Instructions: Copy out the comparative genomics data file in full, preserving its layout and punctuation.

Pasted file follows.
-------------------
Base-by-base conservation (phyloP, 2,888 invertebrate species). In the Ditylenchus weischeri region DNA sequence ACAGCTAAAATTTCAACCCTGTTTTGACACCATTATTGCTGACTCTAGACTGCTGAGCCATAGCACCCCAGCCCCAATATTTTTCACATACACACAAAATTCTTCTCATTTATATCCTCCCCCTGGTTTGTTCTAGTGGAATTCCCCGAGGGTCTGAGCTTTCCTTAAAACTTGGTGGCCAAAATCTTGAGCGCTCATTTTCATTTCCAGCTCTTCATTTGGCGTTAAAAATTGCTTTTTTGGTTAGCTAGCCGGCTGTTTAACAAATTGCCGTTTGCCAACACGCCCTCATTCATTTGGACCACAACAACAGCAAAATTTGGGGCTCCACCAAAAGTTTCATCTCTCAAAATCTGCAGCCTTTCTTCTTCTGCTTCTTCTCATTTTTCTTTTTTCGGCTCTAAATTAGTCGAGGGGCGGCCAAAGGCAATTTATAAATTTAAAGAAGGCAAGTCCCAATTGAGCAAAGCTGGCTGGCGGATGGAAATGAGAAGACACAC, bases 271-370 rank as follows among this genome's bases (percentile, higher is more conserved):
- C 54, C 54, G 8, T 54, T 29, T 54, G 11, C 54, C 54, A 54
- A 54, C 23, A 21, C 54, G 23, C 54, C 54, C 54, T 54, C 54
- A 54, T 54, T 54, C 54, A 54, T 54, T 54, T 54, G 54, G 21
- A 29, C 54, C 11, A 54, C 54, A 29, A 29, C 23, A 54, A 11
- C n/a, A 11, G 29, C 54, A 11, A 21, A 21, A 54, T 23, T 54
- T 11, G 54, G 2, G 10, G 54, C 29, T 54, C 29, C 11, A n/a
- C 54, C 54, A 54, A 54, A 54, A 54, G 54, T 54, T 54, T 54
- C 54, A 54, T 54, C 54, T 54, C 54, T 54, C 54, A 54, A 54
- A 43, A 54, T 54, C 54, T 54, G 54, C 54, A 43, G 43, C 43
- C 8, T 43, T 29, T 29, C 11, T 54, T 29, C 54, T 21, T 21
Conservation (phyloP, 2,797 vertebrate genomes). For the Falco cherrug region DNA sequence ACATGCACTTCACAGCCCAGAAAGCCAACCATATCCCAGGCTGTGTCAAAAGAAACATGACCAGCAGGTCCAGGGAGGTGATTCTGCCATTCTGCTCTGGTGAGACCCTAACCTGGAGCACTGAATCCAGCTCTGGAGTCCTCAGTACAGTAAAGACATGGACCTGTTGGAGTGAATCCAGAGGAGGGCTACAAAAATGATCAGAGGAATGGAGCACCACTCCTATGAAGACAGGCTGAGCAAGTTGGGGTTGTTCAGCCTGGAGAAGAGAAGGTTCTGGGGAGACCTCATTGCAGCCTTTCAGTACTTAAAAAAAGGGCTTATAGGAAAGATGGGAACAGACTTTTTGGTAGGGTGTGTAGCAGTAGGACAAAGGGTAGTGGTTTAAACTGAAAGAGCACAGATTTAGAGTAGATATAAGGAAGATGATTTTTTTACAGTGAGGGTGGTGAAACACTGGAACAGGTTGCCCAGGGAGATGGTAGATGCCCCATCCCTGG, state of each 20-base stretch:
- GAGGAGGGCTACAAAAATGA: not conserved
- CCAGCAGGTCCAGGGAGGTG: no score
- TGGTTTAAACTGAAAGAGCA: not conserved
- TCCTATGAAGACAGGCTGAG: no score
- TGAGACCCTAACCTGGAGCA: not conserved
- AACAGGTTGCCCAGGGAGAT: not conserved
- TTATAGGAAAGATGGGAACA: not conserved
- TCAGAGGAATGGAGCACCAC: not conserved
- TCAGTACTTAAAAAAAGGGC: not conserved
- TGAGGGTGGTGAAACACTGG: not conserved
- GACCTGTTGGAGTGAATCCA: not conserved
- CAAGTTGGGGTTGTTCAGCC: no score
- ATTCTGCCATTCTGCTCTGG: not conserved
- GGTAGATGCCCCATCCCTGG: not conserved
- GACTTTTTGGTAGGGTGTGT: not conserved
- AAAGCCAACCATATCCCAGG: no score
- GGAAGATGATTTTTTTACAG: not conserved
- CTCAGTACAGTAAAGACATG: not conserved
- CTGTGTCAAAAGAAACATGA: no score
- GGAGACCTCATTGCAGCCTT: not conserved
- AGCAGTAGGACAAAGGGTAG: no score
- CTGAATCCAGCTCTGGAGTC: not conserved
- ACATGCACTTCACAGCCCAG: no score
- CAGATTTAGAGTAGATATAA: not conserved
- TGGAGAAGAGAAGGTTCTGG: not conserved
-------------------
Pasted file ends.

Base-by-base conservation (phyloP, 2,888 invertebrate species). In the Ditylenchus weischeri region DNA sequence ACAGCTAAAATTTCAACCCTGTTTTGACACCATTATTGCTGACTCTAGACTGCTGAGCCATAGCACCCCAGCCCCAATATTTTTCACATACACACAAAATTCTTCTCATTTATATCCTCCCCCTGGTTTGTTCTAGTGGAATTCCCCGAGGGTCTGAGCTTTCCTTAAAACTTGGTGGCCAAAATCTTGAGCGCTCATTTTCATTTCCAGCTCTTCATTTGGCGTTAAAAATTGCTTTTTTGGTTAGCTAGCCGGCTGTTTAACAAATTGCCGTTTGCCAACACGCCCTCATTCATTTGGACCACAACAACAGCAAAATTTGGGGCTCCACCAAAAGTTTCATCTCTCAAAATCTGCAGCCTTTCTTCTTCTGCTTCTTCTCATTTTTCTTTTTTCGGCTCTAAATTAGTCGAGGGGCGGCCAAAGGCAATTTATAAATTTAAAGAAGGCAAGTCCCAATTGAGCAAAGCTGGCTGGCGGATGGAAATGAGAAGACACAC, bases 271-370 rank as follows among this genome's bases (percentile, higher is more conserved):
- C 54, C 54, G 8, T 54, T 29, T 54, G 11, C 54, C 54, A 54
- A 54, C 23, A 21, C 54, G 23, C 54, C 54, C 54, T 54, C 54
- A 54, T 54, T 54, C 54, A 54, T 54, T 54, T 54, G 54, G 21
- A 29, C 54, C 11, A 54, C 54, A 29, A 29, C 23, A 54, A 11
- C n/a, A 11, G 29, C 54, A 11, A 21, A 21, A 54, T 23, T 54
- T 11, G 54, G 2, G 10, G 54, C 29, T 54, C 29, C 11, A n/a
- C 54, C 54, A 54, A 54, A 54, A 54, G 54, T 54, T 54, T 54
- C 54, A 54, T 54, C 54, T 54, C 54, T 54, C 54, A 54, A 54
- A 43, A 54, T 54, C 54, T 54, G 54, C 54, A 43, G 43, C 43
- C 8, T 43, T 29, T 29, C 11, T 54, T 29, C 54, T 21, T 21
Conservation (phyloP, 2,797 vertebrate genomes). For the Falco cherrug region DNA sequence ACATGCACTTCACAGCCCAGAAAGCCAACCATATCCCAGGCTGTGTCAAAAGAAACATGACCAGCAGGTCCAGGGAGGTGATTCTGCCATTCTGCTCTGGTGAGACCCTAACCTGGAGCACTGAATCCAGCTCTGGAGTCCTCAGTACAGTAAAGACATGGACCTGTTGGAGTGAATCCAGAGGAGGGCTACAAAAATGATCAGAGGAATGGAGCACCACTCCTATGAAGACAGGCTGAGCAAGTTGGGGTTGTTCAGCCTGGAGAAGAGAAGGTTCTGGGGAGACCTCATTGCAGCCTTTCAGTACTTAAAAAAAGGGCTTATAGGAAAGATGGGAACAGACTTTTTGGTAGGGTGTGTAGCAGTAGGACAAAGGGTAGTGGTTTAAACTGAAAGAGCACAGATTTAGAGTAGATATAAGGAAGATGATTTTTTTACAGTGAGGGTGGTGAAACACTGGAACAGGTTGCCCAGGGAGATGGTAGATGCCCCATCCCTGG, state of each 20-base stretch:
- GAGGAGGGCTACAAAAATGA: not conserved
- CCAGCAGGTCCAGGGAGGTG: no score
- TGGTTTAAACTGAAAGAGCA: not conserved
- TCCTATGAAGACAGGCTGAG: no score
- TGAGACCCTAACCTGGAGCA: not conserved
- AACAGGTTGCCCAGGGAGAT: not conserved
- TTATAGGAAAGATGGGAACA: not conserved
- TCAGAGGAATGGAGCACCAC: not conserved
- TCAGTACTTAAAAAAAGGGC: not conserved
- TGAGGGTGGTGAAACACTGG: not conserved
- GACCTGTTGGAGTGAATCCA: not conserved
- CAAGTTGGGGTTGTTCAGCC: no score
- ATTCTGCCATTCTGCTCTGG: not conserved
- GGTAGATGCCCCATCCCTGG: not conserved
- GACTTTTTGGTAGGGTGTGT: not conserved
- AAAGCCAACCATATCCCAGG: no score
- GGAAGATGATTTTTTTACAG: not conserved
- CTCAGTACAGTAAAGACATG: not conserved
- CTGTGTCAAAAGAAACATGA: no score
- GGAGACCTCATTGCAGCCTT: not conserved
- AGCAGTAGGACAAAGGGTAG: no score
- CTGAATCCAGCTCTGGAGTC: not conserved
- ACATGCACTTCACAGCCCAG: no score
- CAGATTTAGAGTAGATATAA: not conserved
- TGGAGAAGAGAAGGTTCTGG: not conserved